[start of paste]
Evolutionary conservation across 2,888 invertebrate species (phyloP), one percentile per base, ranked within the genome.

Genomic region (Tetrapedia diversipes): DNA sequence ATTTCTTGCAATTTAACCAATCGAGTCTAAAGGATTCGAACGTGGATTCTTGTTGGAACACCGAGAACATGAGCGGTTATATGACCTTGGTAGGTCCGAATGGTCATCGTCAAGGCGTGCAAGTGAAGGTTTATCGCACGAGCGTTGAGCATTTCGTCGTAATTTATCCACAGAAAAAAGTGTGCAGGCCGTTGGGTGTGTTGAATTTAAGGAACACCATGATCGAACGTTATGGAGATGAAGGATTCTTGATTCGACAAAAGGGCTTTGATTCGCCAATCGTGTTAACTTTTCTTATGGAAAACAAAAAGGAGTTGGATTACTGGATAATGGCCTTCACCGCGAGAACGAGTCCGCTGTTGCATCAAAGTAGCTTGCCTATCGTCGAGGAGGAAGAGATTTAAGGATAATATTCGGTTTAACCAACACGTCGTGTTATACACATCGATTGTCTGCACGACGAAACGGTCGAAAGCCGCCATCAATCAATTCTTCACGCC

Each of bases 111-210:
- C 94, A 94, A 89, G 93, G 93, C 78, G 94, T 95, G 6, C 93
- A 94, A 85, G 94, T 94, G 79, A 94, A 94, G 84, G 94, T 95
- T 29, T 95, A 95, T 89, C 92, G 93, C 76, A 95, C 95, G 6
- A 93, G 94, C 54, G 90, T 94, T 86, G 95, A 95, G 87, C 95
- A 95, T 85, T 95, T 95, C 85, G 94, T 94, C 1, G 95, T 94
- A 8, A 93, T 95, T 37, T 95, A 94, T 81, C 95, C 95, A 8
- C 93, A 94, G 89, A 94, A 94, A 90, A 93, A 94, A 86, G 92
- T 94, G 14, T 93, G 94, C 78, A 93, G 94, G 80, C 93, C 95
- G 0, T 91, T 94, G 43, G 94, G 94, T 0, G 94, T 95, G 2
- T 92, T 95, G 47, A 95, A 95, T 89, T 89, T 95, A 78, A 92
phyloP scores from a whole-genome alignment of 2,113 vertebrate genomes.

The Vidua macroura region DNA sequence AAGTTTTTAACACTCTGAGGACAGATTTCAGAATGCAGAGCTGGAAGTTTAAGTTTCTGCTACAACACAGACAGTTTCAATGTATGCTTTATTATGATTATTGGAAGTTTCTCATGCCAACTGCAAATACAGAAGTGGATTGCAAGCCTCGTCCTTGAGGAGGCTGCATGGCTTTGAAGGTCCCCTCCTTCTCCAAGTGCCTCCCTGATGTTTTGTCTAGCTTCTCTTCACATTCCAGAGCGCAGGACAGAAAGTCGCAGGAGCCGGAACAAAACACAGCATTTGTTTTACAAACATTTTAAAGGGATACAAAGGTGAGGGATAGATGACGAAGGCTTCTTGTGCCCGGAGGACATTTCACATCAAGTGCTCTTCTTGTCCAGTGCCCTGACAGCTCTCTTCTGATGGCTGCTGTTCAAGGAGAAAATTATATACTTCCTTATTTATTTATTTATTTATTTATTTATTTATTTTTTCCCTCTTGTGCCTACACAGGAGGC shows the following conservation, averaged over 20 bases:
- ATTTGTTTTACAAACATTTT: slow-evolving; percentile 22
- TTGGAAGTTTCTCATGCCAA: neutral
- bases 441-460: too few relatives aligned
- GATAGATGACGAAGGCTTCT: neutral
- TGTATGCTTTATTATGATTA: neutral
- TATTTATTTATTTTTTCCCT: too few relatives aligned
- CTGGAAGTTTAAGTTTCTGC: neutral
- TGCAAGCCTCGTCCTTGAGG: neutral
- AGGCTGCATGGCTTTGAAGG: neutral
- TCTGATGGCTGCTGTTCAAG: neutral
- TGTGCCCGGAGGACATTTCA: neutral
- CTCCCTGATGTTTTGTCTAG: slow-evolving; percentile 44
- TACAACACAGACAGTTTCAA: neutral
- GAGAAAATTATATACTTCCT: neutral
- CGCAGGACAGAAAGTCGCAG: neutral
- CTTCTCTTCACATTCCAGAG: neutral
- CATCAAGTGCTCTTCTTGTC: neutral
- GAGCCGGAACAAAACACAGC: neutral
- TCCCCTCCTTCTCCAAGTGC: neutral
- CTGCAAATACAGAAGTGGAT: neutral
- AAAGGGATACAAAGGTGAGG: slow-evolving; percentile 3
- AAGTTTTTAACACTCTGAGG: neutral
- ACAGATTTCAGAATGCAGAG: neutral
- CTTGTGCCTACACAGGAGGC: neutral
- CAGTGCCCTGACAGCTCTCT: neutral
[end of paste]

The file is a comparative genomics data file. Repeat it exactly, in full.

Evolutionary conservation across 2,888 invertebrate species (phyloP), one percentile per base, ranked within the genome.

Genomic region (Tetrapedia diversipes): DNA sequence ATTTCTTGCAATTTAACCAATCGAGTCTAAAGGATTCGAACGTGGATTCTTGTTGGAACACCGAGAACATGAGCGGTTATATGACCTTGGTAGGTCCGAATGGTCATCGTCAAGGCGTGCAAGTGAAGGTTTATCGCACGAGCGTTGAGCATTTCGTCGTAATTTATCCACAGAAAAAAGTGTGCAGGCCGTTGGGTGTGTTGAATTTAAGGAACACCATGATCGAACGTTATGGAGATGAAGGATTCTTGATTCGACAAAAGGGCTTTGATTCGCCAATCGTGTTAACTTTTCTTATGGAAAACAAAAAGGAGTTGGATTACTGGATAATGGCCTTCACCGCGAGAACGAGTCCGCTGTTGCATCAAAGTAGCTTGCCTATCGTCGAGGAGGAAGAGATTTAAGGATAATATTCGGTTTAACCAACACGTCGTGTTATACACATCGATTGTCTGCACGACGAAACGGTCGAAAGCCGCCATCAATCAATTCTTCACGCC

Each of bases 111-210:
- C 94, A 94, A 89, G 93, G 93, C 78, G 94, T 95, G 6, C 93
- A 94, A 85, G 94, T 94, G 79, A 94, A 94, G 84, G 94, T 95
- T 29, T 95, A 95, T 89, C 92, G 93, C 76, A 95, C 95, G 6
- A 93, G 94, C 54, G 90, T 94, T 86, G 95, A 95, G 87, C 95
- A 95, T 85, T 95, T 95, C 85, G 94, T 94, C 1, G 95, T 94
- A 8, A 93, T 95, T 37, T 95, A 94, T 81, C 95, C 95, A 8
- C 93, A 94, G 89, A 94, A 94, A 90, A 93, A 94, A 86, G 92
- T 94, G 14, T 93, G 94, C 78, A 93, G 94, G 80, C 93, C 95
- G 0, T 91, T 94, G 43, G 94, G 94, T 0, G 94, T 95, G 2
- T 92, T 95, G 47, A 95, A 95, T 89, T 89, T 95, A 78, A 92
phyloP scores from a whole-genome alignment of 2,113 vertebrate genomes.

The Vidua macroura region DNA sequence AAGTTTTTAACACTCTGAGGACAGATTTCAGAATGCAGAGCTGGAAGTTTAAGTTTCTGCTACAACACAGACAGTTTCAATGTATGCTTTATTATGATTATTGGAAGTTTCTCATGCCAACTGCAAATACAGAAGTGGATTGCAAGCCTCGTCCTTGAGGAGGCTGCATGGCTTTGAAGGTCCCCTCCTTCTCCAAGTGCCTCCCTGATGTTTTGTCTAGCTTCTCTTCACATTCCAGAGCGCAGGACAGAAAGTCGCAGGAGCCGGAACAAAACACAGCATTTGTTTTACAAACATTTTAAAGGGATACAAAGGTGAGGGATAGATGACGAAGGCTTCTTGTGCCCGGAGGACATTTCACATCAAGTGCTCTTCTTGTCCAGTGCCCTGACAGCTCTCTTCTGATGGCTGCTGTTCAAGGAGAAAATTATATACTTCCTTATTTATTTATTTATTTATTTATTTATTTATTTTTTCCCTCTTGTGCCTACACAGGAGGC shows the following conservation, averaged over 20 bases:
- ATTTGTTTTACAAACATTTT: slow-evolving; percentile 22
- TTGGAAGTTTCTCATGCCAA: neutral
- bases 441-460: too few relatives aligned
- GATAGATGACGAAGGCTTCT: neutral
- TGTATGCTTTATTATGATTA: neutral
- TATTTATTTATTTTTTCCCT: too few relatives aligned
- CTGGAAGTTTAAGTTTCTGC: neutral
- TGCAAGCCTCGTCCTTGAGG: neutral
- AGGCTGCATGGCTTTGAAGG: neutral
- TCTGATGGCTGCTGTTCAAG: neutral
- TGTGCCCGGAGGACATTTCA: neutral
- CTCCCTGATGTTTTGTCTAG: slow-evolving; percentile 44
- TACAACACAGACAGTTTCAA: neutral
- GAGAAAATTATATACTTCCT: neutral
- CGCAGGACAGAAAGTCGCAG: neutral
- CTTCTCTTCACATTCCAGAG: neutral
- CATCAAGTGCTCTTCTTGTC: neutral
- GAGCCGGAACAAAACACAGC: neutral
- TCCCCTCCTTCTCCAAGTGC: neutral
- CTGCAAATACAGAAGTGGAT: neutral
- AAAGGGATACAAAGGTGAGG: slow-evolving; percentile 3
- AAGTTTTTAACACTCTGAGG: neutral
- ACAGATTTCAGAATGCAGAG: neutral
- CTTGTGCCTACACAGGAGGC: neutral
- CAGTGCCCTGACAGCTCTCT: neutral